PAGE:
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Self-organized criticality of landscape patterning. Janine Bolliger 1 , Julien C. Sprott 2 , David J. Mladenoff 1 1 Department of Forest Ecology & Management, University of Wisconsin-Madison 2 Department of Physics, University of Wisconsin-Madison. Characteristics of SOC.

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self organized criticality of landscape patterning
Self-organized criticality of landscape patterning

Janine Bolliger1, Julien C. Sprott2, David J. Mladenoff1

1 Department of Forest Ecology & Management, University of Wisconsin-Madison

2 Department of Physics, University of Wisconsin-Madison

characteristics of soc

Characteristics of SOC

Self-organized criticality (SOC) …

is manifested by temporal and spatial scale invariance (power laws)

is driven by intermittent evolutions with bursts/ avalanches that extend over a wide range of magnitudes

may be a characteristic of complex systems

some definitions of soc
Some definitions of SOC
  • Self-organized criticality (SOC) is a concept to describe emergent complex behavior in physical systems (Boettcher and Percus 2001)
  • SOC is a mechanism that refers to a dynamical process whereby a non-equilibrium system starts in a state with uncorrelated behavior and ends up in a complex state with a high degree of correlation (Paczuski et al. 1996)

The HOW and WHY of SOC are not generally understood

soc is universal

SOC is universal

Some examples:

Power-law distribution of earthquake

magnitudes (Gutenberg and Richter 1956)

Luminosity of quasars ( in Press 1978)

Sand-pile models (Bak et al. 1987)

Chemical reactions (e.g., BZ reaction)

Evolution (Bak and Sneppen 1993)

research questions
Research questions
  • Can landscapes (tree-density patterns) be statistically explained by simple rules?
  • Does the evolution of the landscape show self-organization to the critical state?
  • Is the landscape chaotic?
data u s general land office surveys
Data: U.S. General Land Office Surveys










6 miles

1 mile

information used for this study

Information used for this study

U.S. General Land Office Surveys are classified

into 5 landscape types according to tree densities

(Anderson & Anderson 1975):

Prairie (< 0.5 trees/ha*)

Savanna (0.5 – 46 trees/ha)

Open woodland (46 - 99 trees/ha)

Closed forest (> 99 trees/ha)

Swamps (Tamaracks only)

*ha = hectares = 10,000m2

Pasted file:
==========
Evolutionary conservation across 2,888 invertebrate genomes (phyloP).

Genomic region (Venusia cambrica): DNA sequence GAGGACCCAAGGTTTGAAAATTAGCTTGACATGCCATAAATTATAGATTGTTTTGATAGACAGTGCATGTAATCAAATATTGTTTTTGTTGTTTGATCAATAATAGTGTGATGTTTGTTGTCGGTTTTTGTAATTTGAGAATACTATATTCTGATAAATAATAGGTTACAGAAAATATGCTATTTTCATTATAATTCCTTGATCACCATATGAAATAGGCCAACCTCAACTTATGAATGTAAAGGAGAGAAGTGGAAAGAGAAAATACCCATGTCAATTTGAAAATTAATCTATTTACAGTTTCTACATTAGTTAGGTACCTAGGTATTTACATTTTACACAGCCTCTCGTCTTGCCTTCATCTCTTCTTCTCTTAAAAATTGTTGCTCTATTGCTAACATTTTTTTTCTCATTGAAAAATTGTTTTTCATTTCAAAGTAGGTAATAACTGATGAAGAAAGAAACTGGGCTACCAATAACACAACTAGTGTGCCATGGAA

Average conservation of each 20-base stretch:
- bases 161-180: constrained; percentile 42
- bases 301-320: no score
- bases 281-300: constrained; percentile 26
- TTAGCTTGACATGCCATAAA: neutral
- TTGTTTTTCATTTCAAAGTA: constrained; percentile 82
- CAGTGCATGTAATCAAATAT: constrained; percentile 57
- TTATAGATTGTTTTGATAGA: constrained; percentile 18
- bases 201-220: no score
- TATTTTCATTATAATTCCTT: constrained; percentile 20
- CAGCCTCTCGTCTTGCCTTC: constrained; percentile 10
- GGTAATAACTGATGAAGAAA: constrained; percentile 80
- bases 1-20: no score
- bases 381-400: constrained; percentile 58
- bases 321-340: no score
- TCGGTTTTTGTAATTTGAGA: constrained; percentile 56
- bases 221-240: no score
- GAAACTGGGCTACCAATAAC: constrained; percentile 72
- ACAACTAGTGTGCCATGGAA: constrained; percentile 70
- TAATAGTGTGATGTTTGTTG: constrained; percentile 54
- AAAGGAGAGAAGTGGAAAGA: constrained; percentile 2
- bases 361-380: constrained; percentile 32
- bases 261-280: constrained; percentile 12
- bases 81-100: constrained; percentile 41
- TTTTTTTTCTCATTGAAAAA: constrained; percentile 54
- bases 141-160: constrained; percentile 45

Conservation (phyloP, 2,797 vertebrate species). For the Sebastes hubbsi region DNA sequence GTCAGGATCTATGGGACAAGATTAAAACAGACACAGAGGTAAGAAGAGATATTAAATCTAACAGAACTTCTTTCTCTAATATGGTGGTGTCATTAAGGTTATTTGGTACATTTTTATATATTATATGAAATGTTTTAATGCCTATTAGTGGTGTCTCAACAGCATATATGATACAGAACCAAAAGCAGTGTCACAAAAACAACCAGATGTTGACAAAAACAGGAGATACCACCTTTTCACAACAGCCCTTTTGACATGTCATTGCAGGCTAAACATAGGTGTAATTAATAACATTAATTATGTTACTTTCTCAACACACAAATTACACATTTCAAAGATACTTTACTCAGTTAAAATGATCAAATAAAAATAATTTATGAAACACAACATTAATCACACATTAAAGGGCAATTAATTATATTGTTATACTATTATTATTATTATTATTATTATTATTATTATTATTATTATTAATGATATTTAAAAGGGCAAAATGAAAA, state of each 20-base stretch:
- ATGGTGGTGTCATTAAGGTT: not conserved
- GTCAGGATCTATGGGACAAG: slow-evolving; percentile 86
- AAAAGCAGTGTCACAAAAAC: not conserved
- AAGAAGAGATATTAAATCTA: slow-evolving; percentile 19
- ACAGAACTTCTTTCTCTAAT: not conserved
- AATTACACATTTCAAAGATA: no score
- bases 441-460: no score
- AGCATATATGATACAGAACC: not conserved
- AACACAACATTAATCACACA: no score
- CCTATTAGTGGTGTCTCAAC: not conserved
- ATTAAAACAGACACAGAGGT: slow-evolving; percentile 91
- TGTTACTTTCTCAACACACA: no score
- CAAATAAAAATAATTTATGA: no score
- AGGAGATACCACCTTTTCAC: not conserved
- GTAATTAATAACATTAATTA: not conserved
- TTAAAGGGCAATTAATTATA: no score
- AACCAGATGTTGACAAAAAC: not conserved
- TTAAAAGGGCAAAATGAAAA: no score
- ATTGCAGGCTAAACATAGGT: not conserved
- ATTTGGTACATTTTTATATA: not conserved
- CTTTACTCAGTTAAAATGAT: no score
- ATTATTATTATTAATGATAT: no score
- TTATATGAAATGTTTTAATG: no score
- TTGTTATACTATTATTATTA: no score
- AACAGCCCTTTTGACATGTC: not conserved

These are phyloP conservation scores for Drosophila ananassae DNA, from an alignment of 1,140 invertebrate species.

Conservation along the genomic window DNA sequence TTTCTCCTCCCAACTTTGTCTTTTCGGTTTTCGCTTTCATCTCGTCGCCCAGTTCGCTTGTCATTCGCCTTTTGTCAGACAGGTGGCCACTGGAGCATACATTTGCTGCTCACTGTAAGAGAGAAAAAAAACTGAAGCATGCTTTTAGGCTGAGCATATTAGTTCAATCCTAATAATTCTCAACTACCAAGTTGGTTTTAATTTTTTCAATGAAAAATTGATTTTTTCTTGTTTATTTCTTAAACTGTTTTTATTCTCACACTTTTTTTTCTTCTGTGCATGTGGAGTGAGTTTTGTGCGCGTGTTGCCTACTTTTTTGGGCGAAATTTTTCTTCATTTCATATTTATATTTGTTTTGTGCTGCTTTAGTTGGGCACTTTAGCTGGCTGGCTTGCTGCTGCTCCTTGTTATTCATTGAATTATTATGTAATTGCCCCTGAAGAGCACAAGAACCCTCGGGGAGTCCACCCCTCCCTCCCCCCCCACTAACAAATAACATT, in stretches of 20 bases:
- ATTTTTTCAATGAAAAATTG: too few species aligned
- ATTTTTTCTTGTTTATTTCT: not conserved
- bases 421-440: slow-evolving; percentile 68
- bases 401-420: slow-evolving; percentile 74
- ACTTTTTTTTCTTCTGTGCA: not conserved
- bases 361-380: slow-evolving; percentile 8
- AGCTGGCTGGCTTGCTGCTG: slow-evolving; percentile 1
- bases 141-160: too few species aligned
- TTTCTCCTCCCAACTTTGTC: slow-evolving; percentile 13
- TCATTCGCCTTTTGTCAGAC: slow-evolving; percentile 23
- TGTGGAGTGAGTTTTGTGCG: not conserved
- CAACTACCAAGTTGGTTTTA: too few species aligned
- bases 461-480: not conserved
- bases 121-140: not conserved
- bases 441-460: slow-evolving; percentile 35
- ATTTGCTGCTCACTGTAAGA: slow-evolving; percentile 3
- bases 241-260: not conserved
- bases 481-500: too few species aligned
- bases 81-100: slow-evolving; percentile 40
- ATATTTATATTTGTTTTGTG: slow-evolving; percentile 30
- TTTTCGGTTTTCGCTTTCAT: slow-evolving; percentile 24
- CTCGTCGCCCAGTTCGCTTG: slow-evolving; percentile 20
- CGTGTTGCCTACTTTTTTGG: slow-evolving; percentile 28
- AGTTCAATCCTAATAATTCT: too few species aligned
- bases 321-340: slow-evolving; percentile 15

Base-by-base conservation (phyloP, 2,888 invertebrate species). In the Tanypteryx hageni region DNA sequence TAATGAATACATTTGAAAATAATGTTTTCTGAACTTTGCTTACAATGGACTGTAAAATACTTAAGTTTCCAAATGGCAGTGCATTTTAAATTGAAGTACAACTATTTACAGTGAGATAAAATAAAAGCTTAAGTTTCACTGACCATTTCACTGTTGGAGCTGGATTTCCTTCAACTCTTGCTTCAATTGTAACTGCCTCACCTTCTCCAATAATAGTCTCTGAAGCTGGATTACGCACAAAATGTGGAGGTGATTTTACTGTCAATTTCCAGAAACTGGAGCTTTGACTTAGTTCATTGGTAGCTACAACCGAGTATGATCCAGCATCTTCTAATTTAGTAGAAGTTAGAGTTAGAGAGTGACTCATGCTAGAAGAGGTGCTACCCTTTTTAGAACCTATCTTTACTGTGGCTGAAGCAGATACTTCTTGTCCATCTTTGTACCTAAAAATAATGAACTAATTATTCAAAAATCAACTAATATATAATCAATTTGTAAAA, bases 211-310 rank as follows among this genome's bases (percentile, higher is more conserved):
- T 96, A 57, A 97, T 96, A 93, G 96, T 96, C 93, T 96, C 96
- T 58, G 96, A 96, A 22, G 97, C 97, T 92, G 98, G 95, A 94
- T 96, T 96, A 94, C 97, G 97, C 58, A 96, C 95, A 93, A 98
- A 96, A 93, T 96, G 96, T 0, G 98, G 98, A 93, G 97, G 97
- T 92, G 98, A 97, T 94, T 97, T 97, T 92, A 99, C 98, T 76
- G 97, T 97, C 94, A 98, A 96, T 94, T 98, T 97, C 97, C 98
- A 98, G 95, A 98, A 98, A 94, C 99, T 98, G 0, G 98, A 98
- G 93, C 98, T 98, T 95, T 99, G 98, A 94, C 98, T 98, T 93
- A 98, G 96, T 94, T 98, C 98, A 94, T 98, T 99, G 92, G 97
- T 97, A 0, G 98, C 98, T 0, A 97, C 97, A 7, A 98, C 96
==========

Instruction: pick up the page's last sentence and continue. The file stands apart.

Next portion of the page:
cellular automaton ca
Cellular automaton (CA)


  • Cellular automaton: square array of cells where each cell takes one of the 6 values representing the landscape on a 1-square mile resolution
  • Evolving single-parameter model: a cell dies out at random times and is replaced by a cell chosen randomly within a circular radius r (1<r<10).The time-scale is the average life of a cell (~100 yrs)
  • Constraint: The proportions of land types are kept equal to the proportions of the experimental data
  • Conditions: - boundary: periodic and reflecting
  • - initial: random and ordered
initial conditions
Initial conditions



cluster probabilities
Cluster probabilities
  • A point is assumed to be part of a cluster if its 4 nearest neighbors are the same as it is
  • CP (Cluster probability) is the % of total points that are part of a cluster
temporal evolution 1

r = 1

r = 3

r = 10

Temporal evolution (1)

Initial conditions = random



temporal evolution 2

r = 1

r = 3

r = 10

Temporal evolution (2)

Initial conditions = ordered



fluctuations in cluster probability
Fluctuations in cluster probability

r= 3

Cluster probability

Number of generations

power law
Power law !

Power laws (1/f d) for both initial conditions; r=1 and r=3

slope (d) = 1.58

r = 3



power law1
Power law ?

No power law (1/f d)for r = 10


r = 10


spatial variation of the ca
Spatial variation of the CA

Cluster probability

perturbation test
Perturbation test

Log(median decay time)

Log(perturbation size)


Convergence of the cluster probability and the power law behavior after convergence indicate self-organization of the landscape at a critical level

Independence of the initial and boundary conditions indicate that the critical state is a robust global attractor for the dynamics

There is no characteristic temporal scale for the self-organized state for r = 1 and 3

There is no characteristic spatial scale for the self-organized state

Even relatively large perturbations decay (not chaotic)

where to go from here
Where to go from here ?

Further analysis:

- incorporate deterministic rules

- search for percolation thresholds

Other applications:

- urban sprawl

- spread of epidemics

- any kind of biological succession

We are interested in collaboration!

thank you
Thank you!
  • David Albers
  • Ted Sickley
  • Lisa Schulte
  • This work is supported by a grant of the Swiss Science Foundation
  • for Prospective Researchers by the University of Bern, Switzerland